Language and Social Processes SIG 58


Message from SIG Chair

The past 21 months has been one of the most challenging for educators and scholars, particularly for those of us who explore and foster critical engagement in a variety of disciplinary topics and issues, particularly those reflecting three major intersecting crises for our times: 

  • The often hidden systemic racist, sexist, and xenophobic structures and policies that continue to spur socio-political upheaval and threats to democracy;
  • economic hardship that, due to aforementioned systemic inequities, are unevenly experienced across communities; and 
  • the impending threats of global climate change on all who depend on Earth’s resources to live. And we are dealing with this trifecta in the context of a global pandemic, which has brought even greater hardship, especially for those of us who were already overextended. 

What I have come to appreciate in ways that I had not anticipated was how much the work that we do matters in these times of multiple intersecting crises. This is why I look forward to seeing and talking with you at our next meeting in San Diego. This is an opportunity for us to reaffirm who we are and how we want to position ourselves as a catalyst for social change.

So many of us are engaging in critical work, working as research activists toward a more socially just society. We are proud to host a few webinars in 2022, the first of which will be scheduled for early February 2022 and will focus on the new book, Talking College, co-authored by LSP member Anne Charity Hudley with Christine Mallison and Mary Bucholtz. This book traces the linguistic experiences of African American undergraduate students across predominantly white institutions (PWIs), minority-serving institutions (MSIs), and historically Black colleges and universities (HBCUs). Another webinar event to take place sometime in March will focus on an upcoming special issue in the journal Linguistics & Education on new insights into notions of silence, or silencing and how they shape our social and academic spaces. It was an honor to contribute as co-editor and author to this project with such an amazing team of scholars that include LSP members Ashley Patterson, Cathy Compton-Lilly, and Laura Taylor (our Newsletter Editor) as well as Amy Vetter, Melissa Shieble, Kathryn Mitchell-Pierce, Carol Gilles, and Mark Sulzer.  Please be on the lookout for the RSVP invitations to these and other webinars in January 2022.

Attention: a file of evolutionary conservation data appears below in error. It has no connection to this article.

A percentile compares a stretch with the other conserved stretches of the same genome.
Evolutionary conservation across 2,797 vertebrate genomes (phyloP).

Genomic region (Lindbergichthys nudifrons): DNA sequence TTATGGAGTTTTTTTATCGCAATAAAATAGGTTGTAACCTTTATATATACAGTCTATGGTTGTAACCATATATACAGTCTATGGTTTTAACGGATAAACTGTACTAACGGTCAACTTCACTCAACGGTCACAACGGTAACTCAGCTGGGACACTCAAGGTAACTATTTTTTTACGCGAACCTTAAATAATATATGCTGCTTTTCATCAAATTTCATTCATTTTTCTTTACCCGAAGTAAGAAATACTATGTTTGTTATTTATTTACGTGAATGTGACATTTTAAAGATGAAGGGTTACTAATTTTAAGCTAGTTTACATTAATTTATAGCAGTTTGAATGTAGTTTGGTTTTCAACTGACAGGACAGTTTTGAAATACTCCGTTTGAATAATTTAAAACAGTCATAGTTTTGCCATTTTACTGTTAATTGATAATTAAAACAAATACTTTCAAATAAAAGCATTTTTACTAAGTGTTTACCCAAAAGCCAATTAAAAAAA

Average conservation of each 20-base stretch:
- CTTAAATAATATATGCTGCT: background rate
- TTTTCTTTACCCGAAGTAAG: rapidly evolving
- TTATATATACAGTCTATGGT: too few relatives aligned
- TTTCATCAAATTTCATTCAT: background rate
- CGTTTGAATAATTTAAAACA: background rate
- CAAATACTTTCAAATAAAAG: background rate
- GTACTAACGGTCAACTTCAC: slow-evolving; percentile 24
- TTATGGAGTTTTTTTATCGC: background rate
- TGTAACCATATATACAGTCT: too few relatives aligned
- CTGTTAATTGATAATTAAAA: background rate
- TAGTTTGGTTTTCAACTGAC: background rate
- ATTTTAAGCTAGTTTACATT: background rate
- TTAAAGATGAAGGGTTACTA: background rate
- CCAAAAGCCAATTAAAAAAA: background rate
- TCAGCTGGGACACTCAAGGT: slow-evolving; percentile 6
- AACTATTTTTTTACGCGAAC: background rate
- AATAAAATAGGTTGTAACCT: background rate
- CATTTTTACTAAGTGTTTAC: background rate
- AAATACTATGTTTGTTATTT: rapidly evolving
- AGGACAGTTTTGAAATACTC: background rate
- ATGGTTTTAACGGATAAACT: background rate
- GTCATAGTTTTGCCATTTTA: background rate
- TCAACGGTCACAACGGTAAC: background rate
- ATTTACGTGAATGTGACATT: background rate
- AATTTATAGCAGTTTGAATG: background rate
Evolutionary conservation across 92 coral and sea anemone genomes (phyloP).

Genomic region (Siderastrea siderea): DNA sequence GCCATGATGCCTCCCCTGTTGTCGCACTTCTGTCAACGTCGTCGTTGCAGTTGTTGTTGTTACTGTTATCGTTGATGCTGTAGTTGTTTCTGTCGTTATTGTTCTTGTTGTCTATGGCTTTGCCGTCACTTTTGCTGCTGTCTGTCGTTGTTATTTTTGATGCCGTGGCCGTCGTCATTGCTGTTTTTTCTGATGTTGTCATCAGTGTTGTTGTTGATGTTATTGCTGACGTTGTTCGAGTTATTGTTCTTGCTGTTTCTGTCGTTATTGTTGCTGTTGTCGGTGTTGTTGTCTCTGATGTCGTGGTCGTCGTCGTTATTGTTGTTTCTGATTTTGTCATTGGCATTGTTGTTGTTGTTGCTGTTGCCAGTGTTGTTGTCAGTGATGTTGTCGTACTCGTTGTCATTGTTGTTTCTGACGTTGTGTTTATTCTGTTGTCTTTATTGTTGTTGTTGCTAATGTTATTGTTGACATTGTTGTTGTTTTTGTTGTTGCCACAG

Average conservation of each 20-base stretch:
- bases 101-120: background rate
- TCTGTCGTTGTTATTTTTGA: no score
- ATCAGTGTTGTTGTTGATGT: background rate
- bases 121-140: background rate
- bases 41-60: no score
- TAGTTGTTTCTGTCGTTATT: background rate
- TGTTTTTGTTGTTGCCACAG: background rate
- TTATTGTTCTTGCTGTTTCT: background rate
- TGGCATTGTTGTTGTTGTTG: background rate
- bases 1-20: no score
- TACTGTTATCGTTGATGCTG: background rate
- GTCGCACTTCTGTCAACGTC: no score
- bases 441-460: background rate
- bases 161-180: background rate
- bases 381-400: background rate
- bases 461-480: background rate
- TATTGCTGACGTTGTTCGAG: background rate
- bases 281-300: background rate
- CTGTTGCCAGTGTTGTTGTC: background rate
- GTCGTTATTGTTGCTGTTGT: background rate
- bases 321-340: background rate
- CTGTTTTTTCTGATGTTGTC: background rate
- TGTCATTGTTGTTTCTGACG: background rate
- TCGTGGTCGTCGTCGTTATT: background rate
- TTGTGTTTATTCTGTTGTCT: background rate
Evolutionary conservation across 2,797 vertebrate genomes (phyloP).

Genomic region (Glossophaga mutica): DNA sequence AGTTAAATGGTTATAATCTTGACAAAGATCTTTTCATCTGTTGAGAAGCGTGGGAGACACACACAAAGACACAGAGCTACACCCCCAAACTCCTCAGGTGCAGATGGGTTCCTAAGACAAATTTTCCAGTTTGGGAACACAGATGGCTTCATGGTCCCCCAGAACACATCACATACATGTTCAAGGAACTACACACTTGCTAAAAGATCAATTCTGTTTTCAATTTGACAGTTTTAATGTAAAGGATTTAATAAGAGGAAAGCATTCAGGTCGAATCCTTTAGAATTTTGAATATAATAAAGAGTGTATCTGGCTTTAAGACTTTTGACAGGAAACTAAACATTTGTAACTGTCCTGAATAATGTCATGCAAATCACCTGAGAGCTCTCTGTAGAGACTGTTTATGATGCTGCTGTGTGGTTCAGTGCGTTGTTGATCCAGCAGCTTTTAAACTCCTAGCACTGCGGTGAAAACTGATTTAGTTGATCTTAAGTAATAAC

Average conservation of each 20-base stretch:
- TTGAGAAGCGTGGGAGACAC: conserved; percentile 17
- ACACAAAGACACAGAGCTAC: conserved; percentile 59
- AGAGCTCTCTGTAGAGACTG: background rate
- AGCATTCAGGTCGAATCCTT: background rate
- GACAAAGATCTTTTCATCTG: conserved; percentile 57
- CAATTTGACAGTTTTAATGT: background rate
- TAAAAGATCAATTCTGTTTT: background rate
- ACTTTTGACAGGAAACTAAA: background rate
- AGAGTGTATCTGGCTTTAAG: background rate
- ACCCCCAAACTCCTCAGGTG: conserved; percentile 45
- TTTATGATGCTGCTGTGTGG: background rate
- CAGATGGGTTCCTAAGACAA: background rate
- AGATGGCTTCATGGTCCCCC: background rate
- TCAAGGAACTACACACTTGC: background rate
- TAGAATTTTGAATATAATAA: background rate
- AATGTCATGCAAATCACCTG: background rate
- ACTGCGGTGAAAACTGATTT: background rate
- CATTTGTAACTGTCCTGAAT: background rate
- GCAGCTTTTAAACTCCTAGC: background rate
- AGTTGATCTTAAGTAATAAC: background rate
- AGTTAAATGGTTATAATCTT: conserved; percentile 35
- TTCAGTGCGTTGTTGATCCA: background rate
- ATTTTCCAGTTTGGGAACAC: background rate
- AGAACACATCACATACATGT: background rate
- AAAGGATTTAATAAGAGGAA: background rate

One undeniable point to raise is the environmental cost of coming to this conference every year and ways that we can build a carbon offset into the price of conference registration for future conferences. Such a concern is gaining the spotlight in scholarly work (e.g., Nearly Carbon Neutral Conference Model) and wider media (e.g.,  article in the Guardian). As Chair of LSP, I am ambivalent about my role in supporting our program that will necessitate thousands of flights that will significantly contribute to our carbon footprint. 

Some sources suggest that the actual cost of offsetting wouldn’t necessarily be prohibitive; this  blog post, for example, claims that the average cost of offsetting “an entire conference attendee’s footprint including air travel is less than $20". And given our commitment to supporting students, we might consider ways to sponsor such additional fees. I believe that addressing this issue is no longer avoidable and conferences like AERA have an opportunity to demonstrate their leadership in  addressing the damage we're inadvertently doing when we gather together.

As this year continues to unfold, we’ll undoubtedly learn more about our world and our place in it. As such, we continue to cultivate inclusive, equitable spaces for the work that we can and must do. I look forward to learning with and from you at our next conference gathering. Until then, I wish you well and a peaceful, loving holiday season. I’ll be in touch in 2022.

Best, 

Diana Arya

LSP Chair 2021-2023